Former Milwaukee Public Television producers Anthony Wood and Claudia Looze presented their new sitcom Public TV, which parodies the eccentric people and programs working in local public television.
Milwaukee Public Television (MPTV, now Milwaukee PBS) and is locally recognized for its variety of quaint craft shows and outdoor leisure programs. But little is known about the host of eccentric characters and scenarios that are occur behind the making of the shows. MPTV alum Anthony Wood’s new sitcom Public TV gave audience members a glimpse of this wacky world at its first official live presentation at ComedySportz on November 21.
The sitcom tells the story of newly hired PBS producer Claudia as she interacts with a cast of colorful individuals. Tim Conway, the celebrated comedic actor, was written into the script by Wood as an eccentric old man who appeared at the oddest places in the television station.
Audience members followed Claudia’s often hilarious interactions with a crew of strange writers, producers, and actors. Her idealistic vision of public television is smashed when she realizes that it is more about sewing, pledge drives, the great outdoors, and yoga than anything else.
The live presentation at ComedySportz was recorded and webcast around the world. Twelve actors, notably including Jim Pickering, Bo Johnson, Drew Brhel, Megan Kaminsky, and Tim Higgins, did a reading of the first four episodes of Public TV.
Wood and his wife, and creative partner, award winning filmmaker Claudia Looze worked as freelance producers at MPTV for over ten years. Wood and Looze produced many of the little shows that their sitcom poked fun.
“A lot of it was based off of actual people, but really, really exaggerated,” said Wood. “A lot of the scenarios are true, but made ridiculous. To get the laugh out of it you have to make it ridiculous. But the core of the person was that person, we just stretched it.”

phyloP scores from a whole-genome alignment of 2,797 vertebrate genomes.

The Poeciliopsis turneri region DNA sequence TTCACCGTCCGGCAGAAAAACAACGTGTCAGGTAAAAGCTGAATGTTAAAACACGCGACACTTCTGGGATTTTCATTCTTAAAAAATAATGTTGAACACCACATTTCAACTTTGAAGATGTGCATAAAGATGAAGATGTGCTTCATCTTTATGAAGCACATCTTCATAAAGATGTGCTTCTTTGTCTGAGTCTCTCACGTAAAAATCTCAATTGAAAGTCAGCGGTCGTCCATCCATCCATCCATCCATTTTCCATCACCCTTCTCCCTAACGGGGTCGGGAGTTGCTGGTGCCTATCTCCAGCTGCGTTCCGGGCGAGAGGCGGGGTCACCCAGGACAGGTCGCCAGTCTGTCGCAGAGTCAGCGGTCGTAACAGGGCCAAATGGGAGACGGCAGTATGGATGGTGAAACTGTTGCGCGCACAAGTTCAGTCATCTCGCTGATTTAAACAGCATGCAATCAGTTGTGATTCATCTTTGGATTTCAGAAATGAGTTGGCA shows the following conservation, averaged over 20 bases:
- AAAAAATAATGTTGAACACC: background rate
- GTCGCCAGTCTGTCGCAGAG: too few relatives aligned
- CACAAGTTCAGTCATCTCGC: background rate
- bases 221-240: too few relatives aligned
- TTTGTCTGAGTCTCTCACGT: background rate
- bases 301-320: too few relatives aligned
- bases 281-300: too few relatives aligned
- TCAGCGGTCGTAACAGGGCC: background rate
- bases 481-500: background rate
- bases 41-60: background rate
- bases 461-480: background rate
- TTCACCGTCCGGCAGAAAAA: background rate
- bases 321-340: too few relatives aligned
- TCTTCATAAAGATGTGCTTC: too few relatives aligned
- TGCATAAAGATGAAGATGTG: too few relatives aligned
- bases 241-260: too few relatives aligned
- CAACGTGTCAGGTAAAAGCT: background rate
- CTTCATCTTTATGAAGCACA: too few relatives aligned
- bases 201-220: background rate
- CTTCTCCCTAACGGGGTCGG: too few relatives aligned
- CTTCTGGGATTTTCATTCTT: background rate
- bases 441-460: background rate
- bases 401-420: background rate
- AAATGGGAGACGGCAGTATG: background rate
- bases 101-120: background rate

Although the sitcom is mainly for viewers who are familiar with public television, Claudia faces many relatable workplace situations, like a lack of office resources as a new hire, hostility from other co-workers, and a handsome and irritating freelance producer who declares her to be his arch-nemesis.
Before declaring Claudia his nemesis, the producer reminded her, “Digital is a dirty word around here.” That fact was entirely true. Public television was slow to adopt digital technology in the 1990s, preferring cassette tapes. Wood found plenty of comedic fodder in that public television atmosphere.
“Every sitcom has a framework, like Cheers had the bar, and whatever framework it is, it needs to give you flexibility to do a lot within it,” said Wood. “We figured that this character could be working on a different show each week, like trains or cooking shows, which could give us a whole new cast of characters and situations each episode.”
Wood and Looze are planning to complete a twelve-episode first season, but are unsure about what form it will take. The couple has been trying to get the sitcom produced locally. They would be happy if it evolved into a weekly stage show, continually performed by talented actors, and appreciated by those who know and love public television.